With the aid of the latest equipment, Wakeham was able to report to the PM research and development committee, in a memorandum dated November 15, 1961, that his lab people had confirmed at least trace amounts of forty-two compounds in cigarette smoke identified as carcinogens. “Present evidence suggests,” he added, “that smoking has a stronger tumor-promoting than tumor-initiating effect . . .” (underscoring in original text). Other portions of this memo also revealed high familiarity with health considerations and acknowledgment that the company could and should take measures to modify its product in response. Wakeham spelled out a three-part “Research and Development Program Leading to a Medically Acceptable Cigarette,” which long afterward he would explain referred to a product that the health community would concede to pose minimal risk to users. “I was a little bit naive,” he commented more than thirty years later, “in thinking that our critics would really like us to find a more acceptable product. I was forced to come to the conclusion after many years that they weren’t really interested in such a thing” – that health investigators and antismoking advocates, in short, wanted the cigarette to disappear, not to be fixed.
Wakeham’s three avenues of pursuit, as elaborated in his 1961 memo, were “Reduction of Irritating Factors in Smoke,” better control over the nicotine content of PM cigarette brands, and “Reduction of the General Level of Carcinogenic Substances in Smoke,” the last goal likely to consume seven to ten years since it “will require a major research effort, because . . . [c]arcinogens are found in practically every class of compounds in smoke . . . . The best we can hope for is to reduce a particularly bad class, i.e., the polynuclear hydrocarbons, or phenols.” The problem, he noted, was compounded because “[f]lavor . . . and carcinogenic substances come from the same class, in many instances.” What Wakeham characterized as a low-irritation, low-nicotine cigarette could be developed within two to five years in the normal course of R&D programs, he believed, but on an almost plaintive note he concluded, “A medically acceptable low-carcinogen cigarette may be possible. Its development will require TIME[,] MONEY[, and] UNFALTERING DETERMINATION” (underscoring and capitalization in original text).
Confronted by this telling document nearly twenty-seven years after it was written, Philip Morris lawyers contended that “Nothing in the memorandum indicates that Dr. Wakeham believed these animal carcinogens were carcinogenic in men.” But then why was he urging his company to undertake a major new research program? The latter-day lawyers, eager to explain away the Wakeham memo after a liability trial at which it had been disclosed, added that it was no secret that the listed forty-two carcinogenic compounds existed in smoke “in minute amounts.” But nobody knew in 1961 – or in 1988, for that matter – whether those trace quantities, singly or in some combination, had lethal effects over time and when taken in the steady dosages to which heavy smokers grow accustomed. And if the amounts were trivial, as the company’s lawyers implied, why did Wakeham think it worthwhile to reduce or eliminate them and thereby create a “medically acceptable” cigarette?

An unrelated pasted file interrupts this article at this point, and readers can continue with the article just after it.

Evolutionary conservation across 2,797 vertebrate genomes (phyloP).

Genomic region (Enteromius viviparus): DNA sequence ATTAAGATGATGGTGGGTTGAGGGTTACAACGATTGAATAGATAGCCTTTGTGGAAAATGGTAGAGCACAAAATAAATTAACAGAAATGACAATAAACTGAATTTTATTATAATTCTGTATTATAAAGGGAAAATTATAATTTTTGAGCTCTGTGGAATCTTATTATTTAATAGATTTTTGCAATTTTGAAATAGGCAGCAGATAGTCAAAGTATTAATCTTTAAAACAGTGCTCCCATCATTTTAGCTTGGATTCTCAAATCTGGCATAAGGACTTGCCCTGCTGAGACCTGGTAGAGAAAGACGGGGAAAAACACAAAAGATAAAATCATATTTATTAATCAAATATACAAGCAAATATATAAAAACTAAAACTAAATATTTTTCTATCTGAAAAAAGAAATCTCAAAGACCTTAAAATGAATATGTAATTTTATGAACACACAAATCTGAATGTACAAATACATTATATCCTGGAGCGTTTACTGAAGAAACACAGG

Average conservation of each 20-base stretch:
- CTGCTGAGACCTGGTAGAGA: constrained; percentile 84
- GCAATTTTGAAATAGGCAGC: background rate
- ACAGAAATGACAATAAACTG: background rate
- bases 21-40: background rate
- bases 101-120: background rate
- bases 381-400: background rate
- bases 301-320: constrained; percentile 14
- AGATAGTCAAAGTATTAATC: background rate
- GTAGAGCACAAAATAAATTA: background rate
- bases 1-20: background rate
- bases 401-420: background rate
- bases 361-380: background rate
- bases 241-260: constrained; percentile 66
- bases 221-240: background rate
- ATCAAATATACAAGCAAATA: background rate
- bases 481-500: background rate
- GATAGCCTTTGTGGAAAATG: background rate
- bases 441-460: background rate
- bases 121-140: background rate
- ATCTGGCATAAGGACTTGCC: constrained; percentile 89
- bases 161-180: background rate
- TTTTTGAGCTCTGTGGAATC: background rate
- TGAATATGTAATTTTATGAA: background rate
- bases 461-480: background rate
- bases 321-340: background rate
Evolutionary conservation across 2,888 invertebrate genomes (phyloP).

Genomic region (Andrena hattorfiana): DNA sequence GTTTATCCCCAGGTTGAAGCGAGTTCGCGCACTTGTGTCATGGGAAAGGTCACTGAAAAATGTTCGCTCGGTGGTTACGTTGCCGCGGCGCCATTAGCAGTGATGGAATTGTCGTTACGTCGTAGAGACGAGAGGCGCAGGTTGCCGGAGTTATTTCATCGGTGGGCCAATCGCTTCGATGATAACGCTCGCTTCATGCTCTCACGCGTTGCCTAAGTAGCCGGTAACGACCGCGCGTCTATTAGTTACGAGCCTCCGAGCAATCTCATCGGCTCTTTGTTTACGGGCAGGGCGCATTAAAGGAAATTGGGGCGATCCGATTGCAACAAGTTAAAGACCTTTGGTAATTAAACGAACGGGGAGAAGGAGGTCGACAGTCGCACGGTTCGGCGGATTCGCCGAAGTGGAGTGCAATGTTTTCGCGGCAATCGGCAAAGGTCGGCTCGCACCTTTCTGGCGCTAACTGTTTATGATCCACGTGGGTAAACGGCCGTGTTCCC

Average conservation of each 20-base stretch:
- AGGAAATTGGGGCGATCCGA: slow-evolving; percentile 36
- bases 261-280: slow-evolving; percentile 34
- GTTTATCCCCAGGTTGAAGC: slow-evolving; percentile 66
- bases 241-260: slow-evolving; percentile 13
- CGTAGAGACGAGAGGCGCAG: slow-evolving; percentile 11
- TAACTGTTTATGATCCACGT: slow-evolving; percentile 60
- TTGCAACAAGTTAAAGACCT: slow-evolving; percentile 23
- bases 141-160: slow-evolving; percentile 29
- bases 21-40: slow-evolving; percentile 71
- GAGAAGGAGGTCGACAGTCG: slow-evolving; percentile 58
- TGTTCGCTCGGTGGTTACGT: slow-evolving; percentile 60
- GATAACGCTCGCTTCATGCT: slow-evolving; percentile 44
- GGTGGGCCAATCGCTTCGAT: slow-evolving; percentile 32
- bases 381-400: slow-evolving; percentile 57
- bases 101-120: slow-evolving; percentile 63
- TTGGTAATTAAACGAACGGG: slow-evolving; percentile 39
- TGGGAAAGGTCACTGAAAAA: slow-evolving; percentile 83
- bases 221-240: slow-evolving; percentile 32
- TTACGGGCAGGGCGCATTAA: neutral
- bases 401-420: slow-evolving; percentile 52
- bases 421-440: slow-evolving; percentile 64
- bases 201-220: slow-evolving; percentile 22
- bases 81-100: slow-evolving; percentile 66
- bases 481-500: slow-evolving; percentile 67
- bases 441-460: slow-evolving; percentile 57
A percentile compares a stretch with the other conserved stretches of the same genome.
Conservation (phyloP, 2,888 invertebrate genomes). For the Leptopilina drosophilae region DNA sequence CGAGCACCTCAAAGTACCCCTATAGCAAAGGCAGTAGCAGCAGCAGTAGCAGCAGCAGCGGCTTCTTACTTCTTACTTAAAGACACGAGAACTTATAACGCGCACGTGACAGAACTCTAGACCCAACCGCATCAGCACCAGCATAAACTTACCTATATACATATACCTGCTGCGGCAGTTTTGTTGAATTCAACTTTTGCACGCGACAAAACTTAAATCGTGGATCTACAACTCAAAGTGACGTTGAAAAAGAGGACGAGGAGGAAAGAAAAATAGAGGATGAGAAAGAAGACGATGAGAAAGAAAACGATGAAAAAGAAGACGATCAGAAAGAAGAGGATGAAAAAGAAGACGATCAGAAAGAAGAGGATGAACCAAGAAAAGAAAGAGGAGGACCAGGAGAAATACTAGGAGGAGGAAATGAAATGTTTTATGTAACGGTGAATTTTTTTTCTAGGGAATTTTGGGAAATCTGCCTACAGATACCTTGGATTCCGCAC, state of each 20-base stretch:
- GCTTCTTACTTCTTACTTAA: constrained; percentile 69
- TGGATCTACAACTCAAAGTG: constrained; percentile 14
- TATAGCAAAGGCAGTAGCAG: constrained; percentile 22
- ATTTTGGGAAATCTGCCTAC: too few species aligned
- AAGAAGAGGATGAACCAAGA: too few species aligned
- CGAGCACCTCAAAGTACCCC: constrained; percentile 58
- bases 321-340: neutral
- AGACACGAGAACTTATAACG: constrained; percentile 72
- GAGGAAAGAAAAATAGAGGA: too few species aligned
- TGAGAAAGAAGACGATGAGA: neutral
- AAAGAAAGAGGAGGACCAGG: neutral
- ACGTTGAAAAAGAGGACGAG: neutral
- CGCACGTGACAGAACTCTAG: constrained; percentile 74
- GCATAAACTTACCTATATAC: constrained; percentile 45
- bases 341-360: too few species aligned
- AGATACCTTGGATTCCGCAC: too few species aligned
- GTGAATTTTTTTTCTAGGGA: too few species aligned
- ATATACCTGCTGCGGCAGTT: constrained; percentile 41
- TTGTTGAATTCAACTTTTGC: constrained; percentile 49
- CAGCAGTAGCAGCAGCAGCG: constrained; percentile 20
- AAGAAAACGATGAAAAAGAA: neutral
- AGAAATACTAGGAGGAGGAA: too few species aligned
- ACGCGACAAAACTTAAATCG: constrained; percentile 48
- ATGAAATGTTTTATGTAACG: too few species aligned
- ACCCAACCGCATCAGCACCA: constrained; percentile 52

Two years later, in 1963, in response to a request from top management to advise as to where he thought the next thrust against smoking by health investigators would be directed, Wakeham expressed concern about “the cocarcinogen idea. With the hundreds of compounds in smoke, this hypothesis will be hard to contest.” Another new concern, which had been raised recently at an industry conference in Hamburg, Germany, was posed by nitrosamines, a likely carcinogen or cocarcinogen – a promoter of cancerous growth – formed by nitrogen oxides and nitrogen bases, “both of which are present in smoke.” The cigarette industry, Wakeham continued, “ultimately may be in greater trouble” because of the product’s association with emphysema and bronchitis than with lung cancer – and he did not deny or minimize the smoking link to any of the three, though he thought the threat posed by heart disease, to which nicotine had been linked, was relatively smaller, adding, “If forced to, we could produce a fairly tasty low nicotine product.”
In a memo sent the day before President Kennedy’s assassination, Wakeham sketched out the research department’s goals for 1964, still citing the hope to “develop a ‘medically acceptable’ cigarette in light of the present health attitude.” He spoke of his department’s past accomplishments in reducing nicotine content by leaf selection and irritating phenols by the use of cellulose acetate filters and cited as continuing targets the removal of hydrocarbons and nitrosamines.